Adjective "colossal" definition and examples

Pronunciation

/kəˈlɒs(ə)l/

Advertisement

Definitions and examples

adjective

Extremely large or great.
  1. 'a colossal mistake'
  2. 'Now we're paying a huge price for their colossal mistake.'
  3. 'On the surface, it would appear to be a colossal waste of money.'
  4. 'Yet it is a colossal mistake to concentrate on the negative aspects of our society and to be blind to so much of value.'
  5. 'For any of them to become a reality would require a massive amount of consultation, colossal investment and a great deal of faith.'
  6. 'Every one knows of the huge waiting lists of the NHS; just think what a difference the colossal amounts of money paid out in compensation would make to these!'
  7. 'They spend colossal amounts of money on their dogs over there.'
  8. 'The amount of money generated for the local economy in salaries alone is colossal.'
  9. 'I thought it was a mistake of colossal magnitude and I still do.'
  10. 'She has put on a colossal amount of weight though, so I hope she's doing ok and it's not a bad sign.'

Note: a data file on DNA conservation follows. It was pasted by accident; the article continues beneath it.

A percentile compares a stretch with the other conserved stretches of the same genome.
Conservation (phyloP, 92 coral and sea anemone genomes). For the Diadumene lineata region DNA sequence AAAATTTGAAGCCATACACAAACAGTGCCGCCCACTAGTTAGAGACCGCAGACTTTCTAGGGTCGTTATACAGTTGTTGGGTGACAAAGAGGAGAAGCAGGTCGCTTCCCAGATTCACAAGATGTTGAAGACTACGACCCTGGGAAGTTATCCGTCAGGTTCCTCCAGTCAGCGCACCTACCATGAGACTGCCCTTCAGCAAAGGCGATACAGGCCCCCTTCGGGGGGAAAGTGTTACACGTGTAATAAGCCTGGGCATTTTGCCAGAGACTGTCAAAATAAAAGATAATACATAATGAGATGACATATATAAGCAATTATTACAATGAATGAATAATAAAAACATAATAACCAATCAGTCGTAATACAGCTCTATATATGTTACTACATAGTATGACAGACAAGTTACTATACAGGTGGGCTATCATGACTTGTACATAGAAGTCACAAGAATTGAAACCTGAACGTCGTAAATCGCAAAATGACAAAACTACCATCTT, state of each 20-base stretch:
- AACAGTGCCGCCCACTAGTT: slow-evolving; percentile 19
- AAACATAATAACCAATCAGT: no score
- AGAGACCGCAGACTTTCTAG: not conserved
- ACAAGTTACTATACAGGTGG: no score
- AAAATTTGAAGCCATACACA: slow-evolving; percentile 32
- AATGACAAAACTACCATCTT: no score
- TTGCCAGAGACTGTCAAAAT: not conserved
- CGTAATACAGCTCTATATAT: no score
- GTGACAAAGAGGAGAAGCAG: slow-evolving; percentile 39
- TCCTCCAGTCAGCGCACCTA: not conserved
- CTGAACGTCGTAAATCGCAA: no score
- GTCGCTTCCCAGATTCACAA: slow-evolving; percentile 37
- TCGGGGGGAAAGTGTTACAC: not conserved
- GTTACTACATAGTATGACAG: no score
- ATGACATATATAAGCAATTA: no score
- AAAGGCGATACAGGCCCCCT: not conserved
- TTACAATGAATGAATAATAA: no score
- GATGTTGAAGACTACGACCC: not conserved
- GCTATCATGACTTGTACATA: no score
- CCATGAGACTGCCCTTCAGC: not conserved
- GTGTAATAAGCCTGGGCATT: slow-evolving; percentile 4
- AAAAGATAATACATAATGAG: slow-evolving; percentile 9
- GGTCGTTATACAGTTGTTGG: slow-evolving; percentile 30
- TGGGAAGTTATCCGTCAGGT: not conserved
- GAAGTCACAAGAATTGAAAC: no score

11. '£35,000 is a colossal amount of debt to start your working life with.'
  12. 'Today, the colossal bronze statue of Atlas stands on the site of the Mills house.'
  13. 'Stepping off the airplane and into the Houston humidity, the first sight I spotted was not my homesick sister Laura, but a colossal bronze statue of George H.W. Bush.'
(of an order) having more than one storey of columns.
  1. 'It is also the only building in the parish with colossal order columns.'

Definitions

1. extraordinarily great in size, extent, or degree; gigantic; huge.

2. of or resembling a colossus.

3. (initial capital letter) Architecture. noting or pertaining to a classical order whose columns or pilasters span two or more stories of a building.

More examples(as adjective)

"people can be colossal in/at/on inches."

"numbers can be colossal in estimates."

"amounts can be colossal."

"statues can be colossal."

"wearinesses can be colossal."

More examples++

Origin

Early 18th century: from French, from colosse, from Latin colossus (see colossus).